WALDORF, Md. (WUSA9) -- "The rings and the band, and the earrings, I mean, pretty much everything. I'm just a jewelry person," says Laura Randolph.
So that made it easy for her husband, Kevin, to know just what to get his bride for Christmas.
"I've never seen anything like it. It was just so pretty," she says.
"She loved it. There was nothing wrong with the ring," says Kevin Randolph.
Until they got the authenticity certificate for her chocolate diamond ring in the mail.
Kevin says, "The ring that I purchased was not what I purchased, apparently."
Allow us to explain: last year, on Black Friday, Kevin says he went into the Jared Jewelers store in Waldorf looking for the perfect gift for Laura.
He settled on a $3,300 1.5-carat chocolate diamond ring made by Levian. It's noted on his receipt.
But in early January, Levian mailed the Randolphs the certificate that says the ring's total weight was actually much less.
"It was only a one carat, according to Levian," says Kevin.
The Randolphs say they called and went to Jared Jewelers to get what they thought they paid for.
"I do believe it was an honest mistake that they weren't willing to make right," he says.
"Until your team contacted them, I don't think they were going to do anything about it," says Laura.
It took several months, but finally, Jared gave them their $1,000 down payment back.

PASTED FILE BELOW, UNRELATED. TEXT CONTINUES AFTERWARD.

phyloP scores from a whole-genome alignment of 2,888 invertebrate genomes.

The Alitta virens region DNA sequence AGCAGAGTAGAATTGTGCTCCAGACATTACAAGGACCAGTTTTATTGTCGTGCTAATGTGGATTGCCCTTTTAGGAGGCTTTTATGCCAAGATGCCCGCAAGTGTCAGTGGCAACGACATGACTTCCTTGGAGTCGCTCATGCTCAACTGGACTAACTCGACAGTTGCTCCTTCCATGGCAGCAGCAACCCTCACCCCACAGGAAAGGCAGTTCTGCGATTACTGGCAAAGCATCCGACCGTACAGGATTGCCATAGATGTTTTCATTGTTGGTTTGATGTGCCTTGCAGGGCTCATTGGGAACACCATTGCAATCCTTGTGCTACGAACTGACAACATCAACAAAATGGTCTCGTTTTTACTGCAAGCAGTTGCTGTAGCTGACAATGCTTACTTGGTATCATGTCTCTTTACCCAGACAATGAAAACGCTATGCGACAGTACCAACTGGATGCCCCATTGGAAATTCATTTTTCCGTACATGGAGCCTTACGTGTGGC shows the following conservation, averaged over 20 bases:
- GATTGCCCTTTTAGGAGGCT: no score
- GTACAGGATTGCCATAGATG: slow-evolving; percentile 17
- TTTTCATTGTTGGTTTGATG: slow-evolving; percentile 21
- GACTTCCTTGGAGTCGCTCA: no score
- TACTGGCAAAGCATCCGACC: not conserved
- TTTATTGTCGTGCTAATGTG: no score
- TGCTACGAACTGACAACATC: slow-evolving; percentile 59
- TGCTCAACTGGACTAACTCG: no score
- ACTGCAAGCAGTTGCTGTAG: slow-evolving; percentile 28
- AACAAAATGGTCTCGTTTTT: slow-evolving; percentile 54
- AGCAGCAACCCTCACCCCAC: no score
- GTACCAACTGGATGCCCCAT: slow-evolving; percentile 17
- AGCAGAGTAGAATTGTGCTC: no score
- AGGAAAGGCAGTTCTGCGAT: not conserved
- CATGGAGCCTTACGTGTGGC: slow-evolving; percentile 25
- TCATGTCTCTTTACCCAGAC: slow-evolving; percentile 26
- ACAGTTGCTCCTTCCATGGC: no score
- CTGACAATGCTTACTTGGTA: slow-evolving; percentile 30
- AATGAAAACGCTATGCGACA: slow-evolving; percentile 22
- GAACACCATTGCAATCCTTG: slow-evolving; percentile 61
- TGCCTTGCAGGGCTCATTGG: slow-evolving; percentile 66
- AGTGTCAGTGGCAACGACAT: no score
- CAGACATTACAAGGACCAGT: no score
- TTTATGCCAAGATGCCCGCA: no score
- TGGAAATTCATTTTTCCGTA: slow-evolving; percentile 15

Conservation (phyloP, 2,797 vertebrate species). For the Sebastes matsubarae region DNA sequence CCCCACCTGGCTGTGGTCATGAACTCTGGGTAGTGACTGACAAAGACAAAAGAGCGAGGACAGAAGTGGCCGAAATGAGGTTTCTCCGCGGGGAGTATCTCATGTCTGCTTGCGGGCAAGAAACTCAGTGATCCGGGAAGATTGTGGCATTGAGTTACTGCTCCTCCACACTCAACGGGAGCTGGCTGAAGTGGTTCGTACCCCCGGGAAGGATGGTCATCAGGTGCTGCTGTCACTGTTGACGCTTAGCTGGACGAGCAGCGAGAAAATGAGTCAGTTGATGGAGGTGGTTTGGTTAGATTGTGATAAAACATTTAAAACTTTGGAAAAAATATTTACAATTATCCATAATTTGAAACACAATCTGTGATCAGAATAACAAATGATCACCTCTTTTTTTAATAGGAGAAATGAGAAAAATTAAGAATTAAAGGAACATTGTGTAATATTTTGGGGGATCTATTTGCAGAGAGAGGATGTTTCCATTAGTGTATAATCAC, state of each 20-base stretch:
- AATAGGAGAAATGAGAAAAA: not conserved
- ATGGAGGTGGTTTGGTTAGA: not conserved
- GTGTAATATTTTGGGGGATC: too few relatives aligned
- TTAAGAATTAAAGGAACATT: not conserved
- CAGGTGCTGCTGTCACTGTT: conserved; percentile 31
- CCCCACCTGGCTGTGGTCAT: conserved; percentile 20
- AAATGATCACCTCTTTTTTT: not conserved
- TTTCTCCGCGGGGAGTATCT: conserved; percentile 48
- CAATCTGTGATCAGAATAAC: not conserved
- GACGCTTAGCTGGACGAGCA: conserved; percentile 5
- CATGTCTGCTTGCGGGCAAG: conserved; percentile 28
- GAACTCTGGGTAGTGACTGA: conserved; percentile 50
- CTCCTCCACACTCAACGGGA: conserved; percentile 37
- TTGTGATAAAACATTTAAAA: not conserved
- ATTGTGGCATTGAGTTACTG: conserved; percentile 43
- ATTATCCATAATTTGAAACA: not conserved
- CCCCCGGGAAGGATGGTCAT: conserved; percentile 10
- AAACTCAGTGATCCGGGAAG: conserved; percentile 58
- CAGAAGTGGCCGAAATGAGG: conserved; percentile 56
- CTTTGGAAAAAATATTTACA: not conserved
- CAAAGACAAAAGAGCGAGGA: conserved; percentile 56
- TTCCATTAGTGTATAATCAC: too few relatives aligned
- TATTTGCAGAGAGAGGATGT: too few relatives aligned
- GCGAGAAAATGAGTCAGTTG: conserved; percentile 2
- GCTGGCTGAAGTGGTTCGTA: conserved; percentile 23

Jared's parent company, Sterling Jewelers, declined our request for an on camera interview.
But in a statement said because of privacy issues, they were "unable to share customer information with third parties."
It goes on to say, "We take all customer feedback very seriously and work diligently with each customer to address any matter that may arise in the most appropriate manner."
"You feel like you can trust somebody and now it's kind of a disappointment that you can't," Laura Randolph says.
As for her husband Kevin, he says, " Call For Action, they stepped in, did a great job."
The next time you purchase a high value piece of jewelry, expert Sherlene Bradbury suggest you ask the jeweler if they will grant a window of time to have the piece independently appraised.
While many jewelry stores have excellent in-house, gemologist-appraisers, experts say there can be a risk of bias.
It's always best to have a second pair of eyes, preferably a graduate gemologist who is an independent appraiser not employed by the retail store.
Or a retailer that has an independent contractor as an appraiser, to examine the piece.
Consumers should know all of the details and understand exactly what they are getting. The buyer should ask questions such as the breakdown of the various components, i.e., center or major stones versus accent stones.
Ask about the metal purity, 14K, 18K, platinum or combinations.
Ask about any warranties and return policies.
Bradbury says, "Jewelry is something that is so specialized that it takes years of study and knowledge to properly evaluate. Anyone can make an honest mistake. Not everyone working on a sales floor is experienced with stone weights and sizes. And, they simply recite what is on the ticket. Sometimes, tickets are mislabeled or the information is not clearly recorded."
And it's very important to ask what can be done if there should be a major discrepancy between what was claimed by the seller and what is discovered by an outside, qualified examiner.
"No seller should have a problem giving their client that option," says Sherlene Bradbury.